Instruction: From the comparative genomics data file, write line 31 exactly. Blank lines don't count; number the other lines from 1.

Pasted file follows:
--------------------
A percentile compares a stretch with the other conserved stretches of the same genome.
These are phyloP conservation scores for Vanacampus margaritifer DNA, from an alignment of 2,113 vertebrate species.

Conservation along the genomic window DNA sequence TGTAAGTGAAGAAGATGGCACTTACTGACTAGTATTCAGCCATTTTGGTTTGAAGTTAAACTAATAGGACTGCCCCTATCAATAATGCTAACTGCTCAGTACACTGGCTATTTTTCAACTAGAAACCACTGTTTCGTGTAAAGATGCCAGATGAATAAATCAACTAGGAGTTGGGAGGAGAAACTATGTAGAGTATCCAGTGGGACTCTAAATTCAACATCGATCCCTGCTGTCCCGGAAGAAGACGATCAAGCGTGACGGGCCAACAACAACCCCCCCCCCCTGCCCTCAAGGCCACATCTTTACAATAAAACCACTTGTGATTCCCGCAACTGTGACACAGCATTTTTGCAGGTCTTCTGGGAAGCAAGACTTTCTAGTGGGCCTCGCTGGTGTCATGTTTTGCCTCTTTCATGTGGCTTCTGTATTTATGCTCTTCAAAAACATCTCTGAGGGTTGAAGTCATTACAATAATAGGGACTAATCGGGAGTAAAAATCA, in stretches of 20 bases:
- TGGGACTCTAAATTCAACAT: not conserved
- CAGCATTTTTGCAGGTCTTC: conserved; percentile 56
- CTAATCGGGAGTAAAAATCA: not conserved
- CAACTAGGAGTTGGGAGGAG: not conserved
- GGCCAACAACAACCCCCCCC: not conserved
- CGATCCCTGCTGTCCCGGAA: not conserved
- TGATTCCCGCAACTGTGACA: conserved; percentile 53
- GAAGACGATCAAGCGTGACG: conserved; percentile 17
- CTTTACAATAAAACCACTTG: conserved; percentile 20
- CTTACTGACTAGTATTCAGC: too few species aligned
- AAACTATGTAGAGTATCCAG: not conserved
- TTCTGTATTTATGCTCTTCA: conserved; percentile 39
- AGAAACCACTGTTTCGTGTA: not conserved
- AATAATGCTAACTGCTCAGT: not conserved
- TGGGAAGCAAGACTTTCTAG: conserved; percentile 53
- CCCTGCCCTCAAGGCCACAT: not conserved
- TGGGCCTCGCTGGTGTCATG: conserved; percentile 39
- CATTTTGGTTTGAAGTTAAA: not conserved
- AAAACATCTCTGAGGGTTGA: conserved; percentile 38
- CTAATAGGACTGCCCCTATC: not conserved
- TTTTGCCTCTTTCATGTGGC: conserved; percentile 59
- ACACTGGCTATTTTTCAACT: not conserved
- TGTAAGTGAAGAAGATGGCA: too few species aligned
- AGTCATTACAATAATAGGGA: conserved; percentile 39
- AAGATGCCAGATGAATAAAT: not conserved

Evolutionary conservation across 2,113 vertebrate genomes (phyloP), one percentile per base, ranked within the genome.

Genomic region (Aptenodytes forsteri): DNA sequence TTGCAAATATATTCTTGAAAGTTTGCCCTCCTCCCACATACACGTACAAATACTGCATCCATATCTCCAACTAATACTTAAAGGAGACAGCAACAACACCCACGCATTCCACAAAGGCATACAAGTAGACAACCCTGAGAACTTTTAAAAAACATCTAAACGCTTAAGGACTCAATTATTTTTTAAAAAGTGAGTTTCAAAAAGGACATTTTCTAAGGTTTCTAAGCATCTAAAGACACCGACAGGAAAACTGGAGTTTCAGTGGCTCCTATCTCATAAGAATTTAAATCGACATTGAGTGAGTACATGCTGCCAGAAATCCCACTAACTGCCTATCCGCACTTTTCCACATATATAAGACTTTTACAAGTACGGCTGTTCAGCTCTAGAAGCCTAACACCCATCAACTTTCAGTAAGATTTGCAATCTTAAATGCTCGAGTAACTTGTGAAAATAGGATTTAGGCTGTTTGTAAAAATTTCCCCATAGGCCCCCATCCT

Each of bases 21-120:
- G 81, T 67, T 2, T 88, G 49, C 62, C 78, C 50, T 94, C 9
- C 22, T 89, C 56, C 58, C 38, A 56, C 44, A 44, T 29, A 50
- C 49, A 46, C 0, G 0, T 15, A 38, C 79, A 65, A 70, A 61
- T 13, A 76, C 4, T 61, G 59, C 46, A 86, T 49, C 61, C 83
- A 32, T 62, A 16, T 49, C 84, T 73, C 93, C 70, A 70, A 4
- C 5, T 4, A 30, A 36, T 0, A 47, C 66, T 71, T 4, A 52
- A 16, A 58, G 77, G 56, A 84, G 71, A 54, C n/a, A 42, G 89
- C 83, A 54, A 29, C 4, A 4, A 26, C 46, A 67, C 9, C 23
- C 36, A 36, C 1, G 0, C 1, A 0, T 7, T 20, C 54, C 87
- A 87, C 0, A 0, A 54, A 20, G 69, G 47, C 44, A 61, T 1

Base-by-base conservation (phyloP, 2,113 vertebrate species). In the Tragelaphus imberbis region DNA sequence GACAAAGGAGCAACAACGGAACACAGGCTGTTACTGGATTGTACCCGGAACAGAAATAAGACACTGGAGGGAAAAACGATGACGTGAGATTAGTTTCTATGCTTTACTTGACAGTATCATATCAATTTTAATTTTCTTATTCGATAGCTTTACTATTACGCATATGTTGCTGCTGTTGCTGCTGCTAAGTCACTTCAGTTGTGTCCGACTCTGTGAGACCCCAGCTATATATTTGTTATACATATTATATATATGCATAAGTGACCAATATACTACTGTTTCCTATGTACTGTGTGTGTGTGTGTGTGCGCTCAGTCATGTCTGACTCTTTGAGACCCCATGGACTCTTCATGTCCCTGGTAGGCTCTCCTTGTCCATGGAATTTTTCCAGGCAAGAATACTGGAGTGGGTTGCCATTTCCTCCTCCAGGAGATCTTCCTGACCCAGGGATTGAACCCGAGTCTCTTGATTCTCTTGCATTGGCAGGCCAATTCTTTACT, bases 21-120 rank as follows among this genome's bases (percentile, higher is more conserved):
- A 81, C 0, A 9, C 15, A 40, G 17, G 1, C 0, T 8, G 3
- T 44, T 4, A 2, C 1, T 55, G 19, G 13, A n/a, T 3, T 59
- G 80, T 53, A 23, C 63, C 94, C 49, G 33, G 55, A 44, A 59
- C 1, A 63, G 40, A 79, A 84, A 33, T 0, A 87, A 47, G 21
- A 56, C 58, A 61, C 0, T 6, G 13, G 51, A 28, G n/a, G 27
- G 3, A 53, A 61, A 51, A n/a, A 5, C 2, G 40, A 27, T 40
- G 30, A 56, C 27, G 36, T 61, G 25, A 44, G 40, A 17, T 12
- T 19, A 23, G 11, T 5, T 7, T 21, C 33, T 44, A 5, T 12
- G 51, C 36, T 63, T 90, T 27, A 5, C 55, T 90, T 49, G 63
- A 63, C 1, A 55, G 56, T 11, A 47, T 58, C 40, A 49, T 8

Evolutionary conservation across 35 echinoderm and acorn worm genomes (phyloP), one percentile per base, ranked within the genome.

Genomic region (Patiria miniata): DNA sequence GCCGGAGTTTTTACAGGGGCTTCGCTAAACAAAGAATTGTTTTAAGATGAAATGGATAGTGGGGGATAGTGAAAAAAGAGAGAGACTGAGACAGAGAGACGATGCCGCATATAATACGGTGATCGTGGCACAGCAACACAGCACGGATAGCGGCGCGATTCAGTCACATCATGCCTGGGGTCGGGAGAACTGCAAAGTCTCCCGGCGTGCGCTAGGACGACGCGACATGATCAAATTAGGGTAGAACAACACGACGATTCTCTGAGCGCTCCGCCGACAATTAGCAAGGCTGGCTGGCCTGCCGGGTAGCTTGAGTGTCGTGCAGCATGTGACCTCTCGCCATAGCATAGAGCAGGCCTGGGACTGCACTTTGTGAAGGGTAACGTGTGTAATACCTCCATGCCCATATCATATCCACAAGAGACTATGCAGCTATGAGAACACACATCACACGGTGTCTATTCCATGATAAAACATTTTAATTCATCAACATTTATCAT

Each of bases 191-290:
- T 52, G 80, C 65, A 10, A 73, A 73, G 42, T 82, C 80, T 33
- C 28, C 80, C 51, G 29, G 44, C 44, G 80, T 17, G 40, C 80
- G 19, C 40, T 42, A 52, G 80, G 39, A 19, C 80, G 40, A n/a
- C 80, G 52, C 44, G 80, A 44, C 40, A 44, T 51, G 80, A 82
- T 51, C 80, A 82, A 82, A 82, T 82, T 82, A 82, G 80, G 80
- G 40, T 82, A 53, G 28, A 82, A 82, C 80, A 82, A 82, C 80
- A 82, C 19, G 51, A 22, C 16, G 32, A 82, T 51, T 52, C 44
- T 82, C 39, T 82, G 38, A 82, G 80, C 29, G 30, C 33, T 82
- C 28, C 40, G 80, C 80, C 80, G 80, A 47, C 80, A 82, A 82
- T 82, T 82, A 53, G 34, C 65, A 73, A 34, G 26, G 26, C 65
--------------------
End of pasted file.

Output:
Each of bases 21-120: